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Social, change and communities final presentation Social, change and communities final presentation Presentation Transcript

  • Thinking about place
    Social, Change and Communities
    Penultimate & Final presentation
    Tim Curtis and Ian Healy
  • This module is ‘soft’
  • Whatever is true for space and time, this much is true for place; we are immersed in it and could not do without it. To be at all – to exist in any way – is to be somewhere, and to be somewhere is to be in some kind of place
    Edward Casey, The Fate of Place: A Philosophical History (Berkeley: University of California Press, 1998), p. ix
  • Space and Place
    “Space is like sex …it’s there but we don’t talk about it” (Edward Hall)
    “Place is humanized space” (Yi-Fu Tuan)
    Time-space compression (David Harvey)
    Placeless planet, space of flows (Manuel Castells)
    A global sense of place (Doreen Massey):
    porous boundaries
    connections between places
    roots vs routes
    Paradox of place (Noel Castree): unique but connected.
  • Relational thinking
    Geographies of difference (us and them, self and Other, East and West…): desire and dread, fear and fascination (Example: ‘racist soup’ vs the ‘couscous of friendship’ in Marseilles)
    Geographies of connection (combined and uneven development)
    Physical and human geography (nature and culture in a more-than-human world).
  • 6
    Defining Place
    How do we define ‘place’?
    Dimensions of place:
    Place as location: coordinates, dimensions, scale
    Place as an idea: public & private; inclusive or exclusive; places of memory; socially constructed places; spaces of identity; place-making’; home & nation; contested places
    Cresswell: Places are “meaningful locations”
    John Agnew: Places have three attributes: (1) location; (2) locale; and (3) sense of place
    Cresswell: “place is not just a thing in the world but a way of understanding the world.”
  • 7
    Space and Place
    Often ‘space’ is understood as something hollow or exterior: a container for place.
    In common usage (even by many geographers), ‘spaces’ are transformed into ‘places’ by naming [claiming] and filling them. In this sense space and place are treated as a duality, even as opposites.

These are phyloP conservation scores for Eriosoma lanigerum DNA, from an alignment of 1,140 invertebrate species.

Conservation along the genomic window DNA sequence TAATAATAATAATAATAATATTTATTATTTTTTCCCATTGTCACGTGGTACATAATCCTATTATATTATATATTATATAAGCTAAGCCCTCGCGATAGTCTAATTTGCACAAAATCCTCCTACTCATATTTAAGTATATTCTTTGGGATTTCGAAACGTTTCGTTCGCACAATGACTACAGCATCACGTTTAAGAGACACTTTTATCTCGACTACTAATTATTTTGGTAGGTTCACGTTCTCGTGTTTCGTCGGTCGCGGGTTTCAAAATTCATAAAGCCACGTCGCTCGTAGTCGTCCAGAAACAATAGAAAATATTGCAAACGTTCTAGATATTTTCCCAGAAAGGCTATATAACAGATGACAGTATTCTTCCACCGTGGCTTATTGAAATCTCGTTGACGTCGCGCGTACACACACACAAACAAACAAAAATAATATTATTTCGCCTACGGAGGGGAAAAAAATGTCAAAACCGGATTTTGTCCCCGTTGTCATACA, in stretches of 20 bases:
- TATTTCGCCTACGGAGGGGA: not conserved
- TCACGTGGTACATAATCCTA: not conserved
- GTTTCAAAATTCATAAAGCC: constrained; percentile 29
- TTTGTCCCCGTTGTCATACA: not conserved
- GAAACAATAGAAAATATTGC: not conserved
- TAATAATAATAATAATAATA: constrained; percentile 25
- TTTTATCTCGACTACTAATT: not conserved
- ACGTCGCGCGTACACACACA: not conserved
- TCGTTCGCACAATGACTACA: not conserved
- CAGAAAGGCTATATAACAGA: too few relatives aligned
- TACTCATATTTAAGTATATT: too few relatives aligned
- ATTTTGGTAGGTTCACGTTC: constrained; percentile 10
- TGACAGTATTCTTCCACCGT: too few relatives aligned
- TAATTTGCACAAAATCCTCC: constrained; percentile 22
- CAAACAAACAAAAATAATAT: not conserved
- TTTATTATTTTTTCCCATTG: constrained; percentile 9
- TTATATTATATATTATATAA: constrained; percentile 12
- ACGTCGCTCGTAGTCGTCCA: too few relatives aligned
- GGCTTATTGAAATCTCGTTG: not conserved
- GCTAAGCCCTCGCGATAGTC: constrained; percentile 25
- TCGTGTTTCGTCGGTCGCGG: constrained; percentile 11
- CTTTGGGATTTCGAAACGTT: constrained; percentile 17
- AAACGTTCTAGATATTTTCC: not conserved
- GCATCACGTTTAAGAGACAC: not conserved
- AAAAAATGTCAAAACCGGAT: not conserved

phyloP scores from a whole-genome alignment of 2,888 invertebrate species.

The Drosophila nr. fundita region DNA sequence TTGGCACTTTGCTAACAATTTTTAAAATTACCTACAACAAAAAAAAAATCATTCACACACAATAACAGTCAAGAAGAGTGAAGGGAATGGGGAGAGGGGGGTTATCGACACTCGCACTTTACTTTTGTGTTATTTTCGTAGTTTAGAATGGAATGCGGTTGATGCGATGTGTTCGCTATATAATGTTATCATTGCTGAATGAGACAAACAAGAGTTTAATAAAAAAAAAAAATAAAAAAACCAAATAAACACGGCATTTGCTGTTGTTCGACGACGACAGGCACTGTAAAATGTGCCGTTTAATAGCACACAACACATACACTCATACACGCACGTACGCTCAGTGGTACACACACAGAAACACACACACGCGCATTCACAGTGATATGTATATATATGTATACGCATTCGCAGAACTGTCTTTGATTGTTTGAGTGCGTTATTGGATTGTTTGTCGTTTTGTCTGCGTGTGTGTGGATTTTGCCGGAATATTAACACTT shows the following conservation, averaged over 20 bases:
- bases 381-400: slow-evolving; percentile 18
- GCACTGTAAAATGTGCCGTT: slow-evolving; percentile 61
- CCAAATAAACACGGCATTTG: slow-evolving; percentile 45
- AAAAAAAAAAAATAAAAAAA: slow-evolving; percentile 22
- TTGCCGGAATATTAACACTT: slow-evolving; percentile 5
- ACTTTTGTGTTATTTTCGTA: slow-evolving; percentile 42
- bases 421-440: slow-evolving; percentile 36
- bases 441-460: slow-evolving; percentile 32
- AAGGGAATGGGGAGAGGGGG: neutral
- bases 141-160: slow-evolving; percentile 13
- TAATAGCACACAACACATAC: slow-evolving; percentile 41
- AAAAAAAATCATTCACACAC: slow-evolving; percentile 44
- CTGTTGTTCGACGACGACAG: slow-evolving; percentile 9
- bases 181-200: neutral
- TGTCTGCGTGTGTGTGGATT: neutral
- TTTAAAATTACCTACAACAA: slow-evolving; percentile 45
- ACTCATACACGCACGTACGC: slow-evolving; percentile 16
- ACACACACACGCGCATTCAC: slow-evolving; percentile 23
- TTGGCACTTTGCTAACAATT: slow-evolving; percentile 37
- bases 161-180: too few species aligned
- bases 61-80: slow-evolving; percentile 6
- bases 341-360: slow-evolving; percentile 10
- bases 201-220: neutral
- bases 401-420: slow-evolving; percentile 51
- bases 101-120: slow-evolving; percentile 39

But this is overly simplistic.
    Rather than think of space as hollow or as an absence, we might understand ‘space’ as a broader and more abstract concept than ‘place’.
    Yi Fu Tuan (1974) describes space as ‘movement’ and place as ‘pause’.
    Space as possibility, openness, the sublime, the ‘beyond’
    Some geographers (e.g., Henri Lefebvre 1974) use ‘space’ where others might use ‘place’
  • Space and Place
    What begins as undifferentiated space becomes place as we get to know it better and endow it with value… The ideas ‘space’ and ‘place’ require each other for definition. From the security and stability of place we are aware of the openness, freedom, and threat of space, and vice-versa. Furthermore, if we think of space as that which allows movement then place is pause; each pause in movement makes it possible for location to be transformed into place.
    Tuan, Space and Place: The Perspective of Experience (Minneapolis: University of Minnesota Press, 2003), p. 6
  • Sensing place
    ‘There is no knowing or sensing a place except by being in that place, and to be in place is to be in a position to perceive it.’
    Casey, ‘How to get from Space to Place, p. 18
    ‘How to get from Space to Place in a Fairly Short Stretch of
    Time’, in Senses of Place, ed. by Steven Feld & Keith H.
    Basso (Santa Fe: School of American Research,1996)
  • Perceptions of Place
    Place is perceived multi-dimensionally
    Coordinates help to situate us in place
    Place and the body constantly interact
    Embodiment of place- from feminist philosophy
    Representation of self in space (graffitti, but also Somerville 2000)
    Jeff Conklin: Wicked Issues
    Somerville, Margaret and Laura Hartley. 2000. Eating Place: postcolonial explorations of embodiment and place. Journal of Intercultural Studies. 21(3):353-364
  • ‘Just as there are no places without the bodies that sustain and vivify them, so there are no lived bodies without the places they inhabit and traverse.’Casey,‘How to get from Space to Place’, p. 25
  • Senses of Place
    You inhabit a spot which before you inhabit it is as indifferent to you as any spot upon the earth, & when, persuaded by some necessity you think to leave it, you leave it not, - it clings to you & with memories of things which in your experience of them gave no such promise, revenges your desertion.